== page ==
Miscellaneous Links: Multigenerational Friedman Edition

  • Milton on medical licensure:
  • Tovar’s blog is here, but I suspect we’ll have to wait a few years before he makes his own contribution to libertarianism.

The Best Sentence I’ve Read in Some Time

From BK Drinkwater:

Repeat after me: if you outlaw a voluntary transaction, you’re hurting all the parties that would benefit from that transaction, and not just the ones you’re trying to hurt.

A double-play: gets across the central point about mutually beneficial trade, and incidentally reveals the target’s implicit desire to hurt the rich. Well done, Sir!

Where my Georgists at?

Many libertarians accept that government, and therefore taxation, is necessary. If taxation is unavoidable, the economically literate libertarian should prefer a tax system with minimal distortionary effect and injustice. I think the Georgist idea of a single tax on the unimproved value of land is clearly the best tax on both counts, but is seldom discussed by economists or policy wonks.

Taxation distorts economic activity by discouraging the taxed activity. If we tax income, people will work less. That’s bad. Given that (almost) all the land there’s ever going to be is already in existence and can’t be destroyed, a tax on the unimproved value of land wouldn’t have these distortionary effects. Of course, there’s really no such thing as the unimproved value of land: the value of a particular piece of land depends on improvements made in neighbouring areas. Still, such a tax would surely be less distortionary than other forms of taxation.

Many libertarians will object that efficient theft is still theft, and therefore wrong. I’ve never completely bought in to the taxation is theft line, since I think property rights are themselves morally problematic. I really like property rights, and I think it’s pretty indisputable that we’d all be poor and miserable in a world without them.

I don’t like the quasi-mystical overtones of the “mixing one’s labour” metaphor, but I think some version of homesteading principle is the only way to think about just and reasonable acquisition. The Lockean proviso that we leave enough and as good for others, though, is never completely met in reality. Even if there’s an abundance of unclaimed land, location remains important. If I claim exclusive right to a piece of land, I am reducing the options available to everyone else.

I don’t like Nozick’s move of interpreting the Lockean proviso as being met if everybody is better off in a system of private property rights than the alternative. This neglects the intermediate possibility of attenuated property rights. It seems fairly plausible that everyone would prefer a system in which people could claim private ownership of land, but only on the condition that they compensate others – in Georgist terms, paying rent to the community. There are some problems in terms of justice, but, to me, there much less serious than the problems of current tax systems.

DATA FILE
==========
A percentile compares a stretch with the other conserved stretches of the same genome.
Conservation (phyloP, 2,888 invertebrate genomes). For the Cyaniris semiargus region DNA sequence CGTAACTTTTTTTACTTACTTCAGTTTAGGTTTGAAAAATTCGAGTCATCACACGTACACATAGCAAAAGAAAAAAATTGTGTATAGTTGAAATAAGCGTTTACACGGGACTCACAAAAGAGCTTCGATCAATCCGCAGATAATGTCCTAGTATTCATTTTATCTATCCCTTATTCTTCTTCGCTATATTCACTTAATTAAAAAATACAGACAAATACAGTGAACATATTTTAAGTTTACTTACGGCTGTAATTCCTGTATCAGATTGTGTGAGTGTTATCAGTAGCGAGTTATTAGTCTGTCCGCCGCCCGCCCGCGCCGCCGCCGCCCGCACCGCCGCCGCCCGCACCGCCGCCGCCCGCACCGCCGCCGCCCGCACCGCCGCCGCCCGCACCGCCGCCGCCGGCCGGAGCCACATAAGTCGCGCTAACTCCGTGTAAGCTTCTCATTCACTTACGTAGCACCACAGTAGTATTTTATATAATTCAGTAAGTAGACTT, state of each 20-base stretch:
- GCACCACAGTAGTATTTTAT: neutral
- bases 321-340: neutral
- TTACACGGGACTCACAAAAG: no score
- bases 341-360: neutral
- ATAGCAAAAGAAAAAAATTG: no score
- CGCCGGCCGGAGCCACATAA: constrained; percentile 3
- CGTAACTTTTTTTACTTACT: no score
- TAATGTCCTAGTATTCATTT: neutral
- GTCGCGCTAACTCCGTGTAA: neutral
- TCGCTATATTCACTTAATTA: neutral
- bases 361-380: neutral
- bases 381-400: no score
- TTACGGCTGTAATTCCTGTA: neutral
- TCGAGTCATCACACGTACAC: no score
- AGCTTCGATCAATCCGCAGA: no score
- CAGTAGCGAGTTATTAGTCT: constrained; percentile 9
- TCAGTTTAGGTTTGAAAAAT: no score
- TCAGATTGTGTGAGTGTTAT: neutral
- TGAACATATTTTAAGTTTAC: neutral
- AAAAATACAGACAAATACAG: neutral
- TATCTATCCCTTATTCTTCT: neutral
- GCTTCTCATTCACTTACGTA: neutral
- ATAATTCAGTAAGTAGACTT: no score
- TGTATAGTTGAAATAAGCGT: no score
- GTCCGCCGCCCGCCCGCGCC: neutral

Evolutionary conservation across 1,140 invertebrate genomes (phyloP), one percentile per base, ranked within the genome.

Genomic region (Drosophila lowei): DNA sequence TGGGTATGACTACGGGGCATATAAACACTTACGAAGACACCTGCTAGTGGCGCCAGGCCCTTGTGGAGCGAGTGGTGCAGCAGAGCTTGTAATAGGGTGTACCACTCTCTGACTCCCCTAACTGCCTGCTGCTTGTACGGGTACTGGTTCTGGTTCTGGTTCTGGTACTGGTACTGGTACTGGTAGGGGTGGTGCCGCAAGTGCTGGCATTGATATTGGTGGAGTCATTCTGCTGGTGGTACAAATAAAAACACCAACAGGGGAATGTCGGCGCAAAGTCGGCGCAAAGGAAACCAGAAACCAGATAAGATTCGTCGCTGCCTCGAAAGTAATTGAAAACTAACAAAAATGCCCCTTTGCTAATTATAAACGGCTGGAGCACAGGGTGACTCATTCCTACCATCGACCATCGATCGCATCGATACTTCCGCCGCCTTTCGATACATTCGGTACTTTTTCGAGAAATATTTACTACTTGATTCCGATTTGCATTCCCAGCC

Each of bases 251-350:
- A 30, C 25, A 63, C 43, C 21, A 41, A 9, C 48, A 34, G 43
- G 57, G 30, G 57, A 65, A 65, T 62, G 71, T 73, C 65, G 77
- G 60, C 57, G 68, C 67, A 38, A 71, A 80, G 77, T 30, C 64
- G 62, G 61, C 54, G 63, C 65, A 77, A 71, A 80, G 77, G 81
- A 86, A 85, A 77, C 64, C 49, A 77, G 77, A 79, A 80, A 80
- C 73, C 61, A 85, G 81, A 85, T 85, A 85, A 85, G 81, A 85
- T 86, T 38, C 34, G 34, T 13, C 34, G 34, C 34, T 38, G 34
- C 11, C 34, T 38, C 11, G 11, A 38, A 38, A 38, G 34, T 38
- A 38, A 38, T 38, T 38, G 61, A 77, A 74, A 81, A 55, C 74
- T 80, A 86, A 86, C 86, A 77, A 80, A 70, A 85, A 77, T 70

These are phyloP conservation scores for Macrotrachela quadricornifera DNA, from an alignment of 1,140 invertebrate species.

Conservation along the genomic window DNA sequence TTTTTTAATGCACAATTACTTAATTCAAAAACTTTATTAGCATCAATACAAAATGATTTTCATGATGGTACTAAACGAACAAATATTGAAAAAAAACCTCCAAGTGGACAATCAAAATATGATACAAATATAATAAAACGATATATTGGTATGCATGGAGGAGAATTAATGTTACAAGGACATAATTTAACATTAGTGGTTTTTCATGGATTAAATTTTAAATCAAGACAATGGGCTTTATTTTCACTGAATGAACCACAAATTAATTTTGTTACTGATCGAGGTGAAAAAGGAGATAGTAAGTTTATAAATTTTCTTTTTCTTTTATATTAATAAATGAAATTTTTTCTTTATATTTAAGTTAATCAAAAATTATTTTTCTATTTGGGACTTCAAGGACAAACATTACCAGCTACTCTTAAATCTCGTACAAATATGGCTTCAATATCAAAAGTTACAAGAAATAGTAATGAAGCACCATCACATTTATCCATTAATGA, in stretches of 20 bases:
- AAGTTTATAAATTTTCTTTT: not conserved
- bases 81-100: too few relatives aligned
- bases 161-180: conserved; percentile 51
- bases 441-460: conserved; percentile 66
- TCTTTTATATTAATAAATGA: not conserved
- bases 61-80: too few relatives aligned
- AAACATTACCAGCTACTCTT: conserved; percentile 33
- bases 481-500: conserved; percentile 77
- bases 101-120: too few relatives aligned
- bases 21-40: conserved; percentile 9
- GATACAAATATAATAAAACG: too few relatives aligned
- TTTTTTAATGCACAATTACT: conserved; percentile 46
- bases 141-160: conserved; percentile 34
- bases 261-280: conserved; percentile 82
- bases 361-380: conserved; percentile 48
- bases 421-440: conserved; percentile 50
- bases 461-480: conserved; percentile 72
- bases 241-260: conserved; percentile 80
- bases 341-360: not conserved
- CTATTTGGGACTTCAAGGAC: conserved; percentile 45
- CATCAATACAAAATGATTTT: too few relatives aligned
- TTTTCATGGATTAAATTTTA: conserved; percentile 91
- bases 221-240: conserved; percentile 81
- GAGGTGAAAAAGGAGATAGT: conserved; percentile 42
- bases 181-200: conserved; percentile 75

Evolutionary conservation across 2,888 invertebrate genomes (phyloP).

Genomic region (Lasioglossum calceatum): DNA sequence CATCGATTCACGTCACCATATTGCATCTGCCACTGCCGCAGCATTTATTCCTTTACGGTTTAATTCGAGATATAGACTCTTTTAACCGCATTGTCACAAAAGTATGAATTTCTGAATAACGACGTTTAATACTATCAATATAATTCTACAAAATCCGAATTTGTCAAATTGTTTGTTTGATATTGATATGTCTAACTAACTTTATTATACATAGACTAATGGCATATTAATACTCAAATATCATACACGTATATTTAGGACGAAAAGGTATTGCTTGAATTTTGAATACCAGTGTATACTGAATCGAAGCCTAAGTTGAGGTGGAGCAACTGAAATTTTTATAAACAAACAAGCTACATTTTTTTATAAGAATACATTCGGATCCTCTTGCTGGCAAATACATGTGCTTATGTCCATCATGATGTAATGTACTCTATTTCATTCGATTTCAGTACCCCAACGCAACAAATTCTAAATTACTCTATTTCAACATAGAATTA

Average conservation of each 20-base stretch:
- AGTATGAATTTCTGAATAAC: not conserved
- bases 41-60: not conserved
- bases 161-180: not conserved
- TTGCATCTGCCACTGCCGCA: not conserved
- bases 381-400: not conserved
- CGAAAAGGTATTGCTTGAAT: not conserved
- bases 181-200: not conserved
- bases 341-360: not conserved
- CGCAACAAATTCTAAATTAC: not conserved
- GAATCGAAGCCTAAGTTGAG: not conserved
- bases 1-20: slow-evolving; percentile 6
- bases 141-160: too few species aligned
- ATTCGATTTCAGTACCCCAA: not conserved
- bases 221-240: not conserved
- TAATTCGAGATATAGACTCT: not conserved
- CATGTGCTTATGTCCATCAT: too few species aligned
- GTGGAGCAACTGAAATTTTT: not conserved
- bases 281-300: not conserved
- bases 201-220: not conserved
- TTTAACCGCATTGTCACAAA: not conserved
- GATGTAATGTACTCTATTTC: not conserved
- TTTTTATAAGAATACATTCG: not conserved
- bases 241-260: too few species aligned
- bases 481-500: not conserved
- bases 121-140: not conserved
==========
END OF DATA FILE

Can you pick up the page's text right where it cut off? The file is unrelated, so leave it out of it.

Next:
Milton Friedman once called it “the least-bad tax” (but to my knowledge never discussed the possibility in any depth). I’d go further and say it could be a positively good tax. If we could design a government and ensured it remained within predefined bounds, a nightwatchman state funded by a single land tax could be preferable (in expected value terms) to anarchism. (Constraining government in this way is impossible, though, which is why I’m an anarchist. Still, the “imagine a perfect government; wish really hard” approach is the dominant one in political discourse.)

Why, then, is the idea largely confined the certain portions of the left-libertarian fringe? With few exceptions, free market economists have neglected the possibility of replacing income or consumption taxes with land taxes. Fred Foldvary has done some great work, but that’s about it.

I don’t get it. Any ideas?

Individual Rights: Minority Imposing its Views on Majority

This from Jesse Reynolds at Biopolitical Times (repsonding to this from Ron Bailey) is one of the more stupid democratic totalitarian arguments I’ve heard (and yes, it does mention the Peter “The Root of All Evil” Thiel):

Public opinion surveys show that an overwhelming 85 to 90 percent of Americans are opposed to human reproductive cloning and would like to see it banned, whereas only a tiny percentage would like to engage in the activity. This opposition is certainly not a radical ideology.

Furthermore, the US’s lack of any governance of powerful reproductive and genetic technologies–a remarkable exception among industrialized nations–is praised by Bailey as

a good thing too, since lack of government intrusion allows for the expression of moral pluralism. So far, at least, with regard to many biotechnical advances, the majority in the U.S. doesn’t get to impose its values on the minority, as has happened in many other countries.

In other words: Fortunately, with regard to many biotechnical advances, the minority in the US has so far been able to impose its values on the majority, unlike what has happened in many other countries.

Such opposition to democracy is not surprising, given Bailey’s transhumanist agenda. He knows that his vision is not popular. In order to implement it, experts such as himself and fellow anti-democratic libertarian Peter Thiel must be trusted and given authority, lest the wishes of the unreliable and ideological masses actually be enacted.

If I’m reading this correctly, Reynolds sees the maintenance of a private sphere beyond the reach of majoritarian interference as repression of the majority by the minority. That seems to be a pretty common, and utterly insane, view among democraphiles.